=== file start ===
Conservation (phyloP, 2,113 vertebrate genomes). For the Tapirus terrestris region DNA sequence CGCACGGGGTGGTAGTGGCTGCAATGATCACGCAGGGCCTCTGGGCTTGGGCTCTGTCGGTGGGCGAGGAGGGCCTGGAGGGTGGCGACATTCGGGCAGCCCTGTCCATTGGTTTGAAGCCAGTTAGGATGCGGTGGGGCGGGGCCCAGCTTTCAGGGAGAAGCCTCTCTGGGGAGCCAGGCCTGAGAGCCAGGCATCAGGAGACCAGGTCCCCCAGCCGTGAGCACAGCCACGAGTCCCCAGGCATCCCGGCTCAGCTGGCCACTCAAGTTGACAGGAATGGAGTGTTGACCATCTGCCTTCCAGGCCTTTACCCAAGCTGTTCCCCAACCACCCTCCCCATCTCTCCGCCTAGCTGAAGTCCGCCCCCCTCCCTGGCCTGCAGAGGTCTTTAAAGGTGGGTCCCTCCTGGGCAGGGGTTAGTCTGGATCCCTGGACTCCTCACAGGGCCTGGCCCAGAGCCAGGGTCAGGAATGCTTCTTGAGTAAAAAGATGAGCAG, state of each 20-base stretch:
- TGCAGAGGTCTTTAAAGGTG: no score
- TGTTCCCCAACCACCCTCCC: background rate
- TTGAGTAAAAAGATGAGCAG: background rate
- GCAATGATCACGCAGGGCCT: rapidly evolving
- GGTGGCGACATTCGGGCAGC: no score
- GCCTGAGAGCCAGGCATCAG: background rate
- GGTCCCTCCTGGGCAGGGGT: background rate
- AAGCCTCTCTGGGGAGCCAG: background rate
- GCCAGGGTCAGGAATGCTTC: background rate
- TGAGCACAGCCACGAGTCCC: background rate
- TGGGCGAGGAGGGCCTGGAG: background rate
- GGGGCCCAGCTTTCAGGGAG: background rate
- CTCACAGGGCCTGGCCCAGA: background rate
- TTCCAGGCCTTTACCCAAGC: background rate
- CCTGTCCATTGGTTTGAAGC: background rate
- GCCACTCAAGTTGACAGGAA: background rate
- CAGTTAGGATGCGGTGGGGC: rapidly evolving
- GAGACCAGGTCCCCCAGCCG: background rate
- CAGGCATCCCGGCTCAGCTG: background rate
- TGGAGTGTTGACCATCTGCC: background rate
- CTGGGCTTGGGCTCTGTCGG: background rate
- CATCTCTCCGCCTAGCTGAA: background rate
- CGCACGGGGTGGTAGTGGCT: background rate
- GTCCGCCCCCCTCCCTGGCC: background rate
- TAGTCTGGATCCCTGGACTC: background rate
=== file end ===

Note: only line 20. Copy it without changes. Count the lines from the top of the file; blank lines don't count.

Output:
- CAGGCATCCCGGCTCAGCTG: background rate